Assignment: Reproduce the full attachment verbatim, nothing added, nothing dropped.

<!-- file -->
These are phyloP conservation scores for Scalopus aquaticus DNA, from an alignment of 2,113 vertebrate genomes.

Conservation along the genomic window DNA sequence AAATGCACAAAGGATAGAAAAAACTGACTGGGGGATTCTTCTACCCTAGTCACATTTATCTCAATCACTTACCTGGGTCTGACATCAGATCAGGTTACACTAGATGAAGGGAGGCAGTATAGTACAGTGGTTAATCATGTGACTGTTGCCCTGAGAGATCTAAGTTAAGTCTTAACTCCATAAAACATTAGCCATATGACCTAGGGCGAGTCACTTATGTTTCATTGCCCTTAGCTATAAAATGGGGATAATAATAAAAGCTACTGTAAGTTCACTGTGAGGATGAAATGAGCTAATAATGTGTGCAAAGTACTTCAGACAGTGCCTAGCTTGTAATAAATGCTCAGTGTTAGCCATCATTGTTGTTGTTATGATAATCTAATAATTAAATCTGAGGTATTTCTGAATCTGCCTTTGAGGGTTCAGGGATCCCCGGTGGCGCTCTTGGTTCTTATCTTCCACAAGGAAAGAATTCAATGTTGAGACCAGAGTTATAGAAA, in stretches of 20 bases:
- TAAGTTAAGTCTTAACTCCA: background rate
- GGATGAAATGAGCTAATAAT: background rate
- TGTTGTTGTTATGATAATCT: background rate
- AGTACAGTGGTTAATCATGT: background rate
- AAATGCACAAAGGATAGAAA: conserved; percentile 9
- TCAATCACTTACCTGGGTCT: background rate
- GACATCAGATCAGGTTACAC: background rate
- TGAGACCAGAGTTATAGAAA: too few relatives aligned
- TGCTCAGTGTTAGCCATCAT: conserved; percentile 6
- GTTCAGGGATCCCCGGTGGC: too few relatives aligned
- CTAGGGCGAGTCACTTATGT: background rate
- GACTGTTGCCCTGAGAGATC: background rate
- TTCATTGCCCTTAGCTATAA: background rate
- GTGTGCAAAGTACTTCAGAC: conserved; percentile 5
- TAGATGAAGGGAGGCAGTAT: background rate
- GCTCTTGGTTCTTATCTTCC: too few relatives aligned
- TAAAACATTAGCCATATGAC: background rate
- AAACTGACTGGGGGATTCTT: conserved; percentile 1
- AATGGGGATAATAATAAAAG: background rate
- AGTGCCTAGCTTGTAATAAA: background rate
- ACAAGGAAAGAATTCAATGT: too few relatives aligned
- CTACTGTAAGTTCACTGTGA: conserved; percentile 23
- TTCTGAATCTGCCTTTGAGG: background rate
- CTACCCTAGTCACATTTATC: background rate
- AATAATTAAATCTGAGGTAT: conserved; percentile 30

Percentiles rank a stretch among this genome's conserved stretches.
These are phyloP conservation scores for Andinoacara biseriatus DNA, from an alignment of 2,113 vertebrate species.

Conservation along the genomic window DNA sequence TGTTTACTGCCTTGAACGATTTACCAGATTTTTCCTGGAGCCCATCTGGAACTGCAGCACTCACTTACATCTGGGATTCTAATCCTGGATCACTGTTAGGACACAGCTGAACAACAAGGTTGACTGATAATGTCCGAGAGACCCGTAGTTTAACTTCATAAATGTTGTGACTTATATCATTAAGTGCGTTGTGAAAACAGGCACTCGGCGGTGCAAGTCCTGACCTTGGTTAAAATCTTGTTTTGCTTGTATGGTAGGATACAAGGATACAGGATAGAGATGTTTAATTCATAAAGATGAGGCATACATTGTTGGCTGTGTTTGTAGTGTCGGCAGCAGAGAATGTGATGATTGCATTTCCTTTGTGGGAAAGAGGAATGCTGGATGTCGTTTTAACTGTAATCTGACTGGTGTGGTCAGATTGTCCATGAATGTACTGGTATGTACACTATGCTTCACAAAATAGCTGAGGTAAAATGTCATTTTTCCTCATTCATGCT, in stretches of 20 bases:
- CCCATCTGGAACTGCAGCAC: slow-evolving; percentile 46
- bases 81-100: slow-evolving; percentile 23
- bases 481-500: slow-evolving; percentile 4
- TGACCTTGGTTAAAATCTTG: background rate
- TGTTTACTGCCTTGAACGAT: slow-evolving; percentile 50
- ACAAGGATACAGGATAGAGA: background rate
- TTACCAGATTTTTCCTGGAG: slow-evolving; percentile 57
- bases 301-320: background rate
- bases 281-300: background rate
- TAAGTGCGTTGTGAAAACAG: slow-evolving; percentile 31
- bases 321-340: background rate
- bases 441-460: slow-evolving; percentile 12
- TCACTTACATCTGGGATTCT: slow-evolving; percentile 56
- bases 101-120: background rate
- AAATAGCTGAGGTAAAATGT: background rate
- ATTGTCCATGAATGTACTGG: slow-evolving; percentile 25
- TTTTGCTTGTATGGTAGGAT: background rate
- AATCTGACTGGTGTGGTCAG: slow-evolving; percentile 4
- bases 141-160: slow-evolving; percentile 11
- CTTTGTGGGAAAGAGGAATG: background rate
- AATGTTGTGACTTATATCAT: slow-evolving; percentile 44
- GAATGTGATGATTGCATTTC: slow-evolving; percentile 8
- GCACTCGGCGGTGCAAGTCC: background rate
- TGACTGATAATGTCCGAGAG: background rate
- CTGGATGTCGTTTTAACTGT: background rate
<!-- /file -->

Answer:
These are phyloP conservation scores for Scalopus aquaticus DNA, from an alignment of 2,113 vertebrate genomes.

Conservation along the genomic window DNA sequence AAATGCACAAAGGATAGAAAAAACTGACTGGGGGATTCTTCTACCCTAGTCACATTTATCTCAATCACTTACCTGGGTCTGACATCAGATCAGGTTACACTAGATGAAGGGAGGCAGTATAGTACAGTGGTTAATCATGTGACTGTTGCCCTGAGAGATCTAAGTTAAGTCTTAACTCCATAAAACATTAGCCATATGACCTAGGGCGAGTCACTTATGTTTCATTGCCCTTAGCTATAAAATGGGGATAATAATAAAAGCTACTGTAAGTTCACTGTGAGGATGAAATGAGCTAATAATGTGTGCAAAGTACTTCAGACAGTGCCTAGCTTGTAATAAATGCTCAGTGTTAGCCATCATTGTTGTTGTTATGATAATCTAATAATTAAATCTGAGGTATTTCTGAATCTGCCTTTGAGGGTTCAGGGATCCCCGGTGGCGCTCTTGGTTCTTATCTTCCACAAGGAAAGAATTCAATGTTGAGACCAGAGTTATAGAAA, in stretches of 20 bases:
- TAAGTTAAGTCTTAACTCCA: background rate
- GGATGAAATGAGCTAATAAT: background rate
- TGTTGTTGTTATGATAATCT: background rate
- AGTACAGTGGTTAATCATGT: background rate
- AAATGCACAAAGGATAGAAA: conserved; percentile 9
- TCAATCACTTACCTGGGTCT: background rate
- GACATCAGATCAGGTTACAC: background rate
- TGAGACCAGAGTTATAGAAA: too few relatives aligned
- TGCTCAGTGTTAGCCATCAT: conserved; percentile 6
- GTTCAGGGATCCCCGGTGGC: too few relatives aligned
- CTAGGGCGAGTCACTTATGT: background rate
- GACTGTTGCCCTGAGAGATC: background rate
- TTCATTGCCCTTAGCTATAA: background rate
- GTGTGCAAAGTACTTCAGAC: conserved; percentile 5
- TAGATGAAGGGAGGCAGTAT: background rate
- GCTCTTGGTTCTTATCTTCC: too few relatives aligned
- TAAAACATTAGCCATATGAC: background rate
- AAACTGACTGGGGGATTCTT: conserved; percentile 1
- AATGGGGATAATAATAAAAG: background rate
- AGTGCCTAGCTTGTAATAAA: background rate
- ACAAGGAAAGAATTCAATGT: too few relatives aligned
- CTACTGTAAGTTCACTGTGA: conserved; percentile 23
- TTCTGAATCTGCCTTTGAGG: background rate
- CTACCCTAGTCACATTTATC: background rate
- AATAATTAAATCTGAGGTAT: conserved; percentile 30

Percentiles rank a stretch among this genome's conserved stretches.
These are phyloP conservation scores for Andinoacara biseriatus DNA, from an alignment of 2,113 vertebrate species.

Conservation along the genomic window DNA sequence TGTTTACTGCCTTGAACGATTTACCAGATTTTTCCTGGAGCCCATCTGGAACTGCAGCACTCACTTACATCTGGGATTCTAATCCTGGATCACTGTTAGGACACAGCTGAACAACAAGGTTGACTGATAATGTCCGAGAGACCCGTAGTTTAACTTCATAAATGTTGTGACTTATATCATTAAGTGCGTTGTGAAAACAGGCACTCGGCGGTGCAAGTCCTGACCTTGGTTAAAATCTTGTTTTGCTTGTATGGTAGGATACAAGGATACAGGATAGAGATGTTTAATTCATAAAGATGAGGCATACATTGTTGGCTGTGTTTGTAGTGTCGGCAGCAGAGAATGTGATGATTGCATTTCCTTTGTGGGAAAGAGGAATGCTGGATGTCGTTTTAACTGTAATCTGACTGGTGTGGTCAGATTGTCCATGAATGTACTGGTATGTACACTATGCTTCACAAAATAGCTGAGGTAAAATGTCATTTTTCCTCATTCATGCT, in stretches of 20 bases:
- CCCATCTGGAACTGCAGCAC: slow-evolving; percentile 46
- bases 81-100: slow-evolving; percentile 23
- bases 481-500: slow-evolving; percentile 4
- TGACCTTGGTTAAAATCTTG: background rate
- TGTTTACTGCCTTGAACGAT: slow-evolving; percentile 50
- ACAAGGATACAGGATAGAGA: background rate
- TTACCAGATTTTTCCTGGAG: slow-evolving; percentile 57
- bases 301-320: background rate
- bases 281-300: background rate
- TAAGTGCGTTGTGAAAACAG: slow-evolving; percentile 31
- bases 321-340: background rate
- bases 441-460: slow-evolving; percentile 12
- TCACTTACATCTGGGATTCT: slow-evolving; percentile 56
- bases 101-120: background rate
- AAATAGCTGAGGTAAAATGT: background rate
- ATTGTCCATGAATGTACTGG: slow-evolving; percentile 25
- TTTTGCTTGTATGGTAGGAT: background rate
- AATCTGACTGGTGTGGTCAG: slow-evolving; percentile 4
- bases 141-160: slow-evolving; percentile 11
- CTTTGTGGGAAAGAGGAATG: background rate
- AATGTTGTGACTTATATCAT: slow-evolving; percentile 44
- GAATGTGATGATTGCATTTC: slow-evolving; percentile 8
- GCACTCGGCGGTGCAAGTCC: background rate
- TGACTGATAATGTCCGAGAG: background rate
- CTGGATGTCGTTTTAACTGT: background rate